The report of the Secretary-General on children and armed conflict in the Syrian Arab Republic of 27 January 2014 (S/2014/31) pursuant to Security Council
resolution 1612 (2005) is the first report regarding children and armed conflict in the Syrian Arab Republic. The report covers the period from 1 March 2011 to 15
November 2013, and provided information on human rights violations committed against children by all parties to the conflict.
The report discussed an array of human rights violations perpetrated against children, including rape; gang rape; sexual exploitation; and other acts of sexual and
gender-based violence perpetrated across the country, including in detention facilities. Government forces and armed groups are cited as perpetrators of these acts.
Additionally, sex-disaggregated data was provided on several occasions in reporting on children used as human shields; civilian deaths; and in regards to cases of
sexual and gender-based violence. Sexual violence is believed to be largely underreported due to fear of reprisals, social stigmatization and lack of response services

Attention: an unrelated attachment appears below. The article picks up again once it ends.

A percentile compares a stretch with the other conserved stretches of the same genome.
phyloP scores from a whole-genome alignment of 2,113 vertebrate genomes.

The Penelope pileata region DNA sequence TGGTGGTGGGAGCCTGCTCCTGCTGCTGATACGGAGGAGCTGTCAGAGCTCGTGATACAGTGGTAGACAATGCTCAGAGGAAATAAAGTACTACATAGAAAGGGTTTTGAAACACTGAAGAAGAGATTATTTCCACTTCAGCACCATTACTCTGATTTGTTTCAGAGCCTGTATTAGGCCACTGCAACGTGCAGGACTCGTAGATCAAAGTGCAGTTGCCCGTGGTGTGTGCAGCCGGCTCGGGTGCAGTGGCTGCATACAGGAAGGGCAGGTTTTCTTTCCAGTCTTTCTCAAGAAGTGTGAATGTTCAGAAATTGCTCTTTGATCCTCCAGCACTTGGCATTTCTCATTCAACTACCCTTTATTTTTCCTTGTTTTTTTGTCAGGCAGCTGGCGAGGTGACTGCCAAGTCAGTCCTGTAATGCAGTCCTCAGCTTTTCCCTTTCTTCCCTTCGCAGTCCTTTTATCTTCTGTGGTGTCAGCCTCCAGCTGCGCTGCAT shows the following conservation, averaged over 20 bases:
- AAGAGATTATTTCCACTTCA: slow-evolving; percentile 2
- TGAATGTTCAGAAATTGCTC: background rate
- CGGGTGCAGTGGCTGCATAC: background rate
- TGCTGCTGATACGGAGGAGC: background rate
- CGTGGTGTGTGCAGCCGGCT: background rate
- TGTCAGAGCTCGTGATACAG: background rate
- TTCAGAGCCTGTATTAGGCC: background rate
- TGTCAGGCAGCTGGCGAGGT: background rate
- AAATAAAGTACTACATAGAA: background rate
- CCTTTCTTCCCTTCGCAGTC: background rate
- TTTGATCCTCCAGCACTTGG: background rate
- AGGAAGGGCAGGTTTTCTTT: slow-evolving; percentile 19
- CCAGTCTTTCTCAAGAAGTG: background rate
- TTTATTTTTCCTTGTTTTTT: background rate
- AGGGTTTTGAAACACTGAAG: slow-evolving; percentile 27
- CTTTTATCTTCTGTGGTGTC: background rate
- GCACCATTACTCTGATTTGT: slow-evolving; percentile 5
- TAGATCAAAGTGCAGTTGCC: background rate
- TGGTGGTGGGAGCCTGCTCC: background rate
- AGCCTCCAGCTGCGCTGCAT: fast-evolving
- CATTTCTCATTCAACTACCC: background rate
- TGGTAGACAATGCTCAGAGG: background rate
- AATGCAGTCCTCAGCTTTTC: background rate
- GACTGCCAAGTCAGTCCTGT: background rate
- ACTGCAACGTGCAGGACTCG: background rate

for survivors. Related, sexual violence or fear of sexual violence is one reason families have been internally displaced or have fled Syria. Further, the report stated that
sexual and gender-based violence remains a threat to children displaced within and outside of Syria. In the recommendations, the report called for the release of
abducted women and children; demanded action to prevent and stop all forms of sexual violence against girls and boys; and called for a framework and action plan
to address and prevent ongoing violations against children, including sexual violence.
Not disregarding the above references to women, peace and security, the report failed to mention the importance of a gender perspective in addressing the entirety
of the humanitarian situation, including a call for gender-specific services for girl civilians, IDPs and refugees, including specific services for survivors of sexual and
In relation to the recommendations put forth in the January 2014 MAP, the report’s record was inadequate. The MAP called for a gender lens in humanitarian
assistance, pursuant to the UN Guidelines for Gender-based Violence Interventions in Humanitarian Settings; and for information about and access to services for
survivors of sexual and gender-based violence  The report failed to provide any information regarding efforts under-way to protect and address the gender-specific
needs girl civilians, IDPs or refugees, and there is no mention of specific services for survivors of sexual and gender-based violence.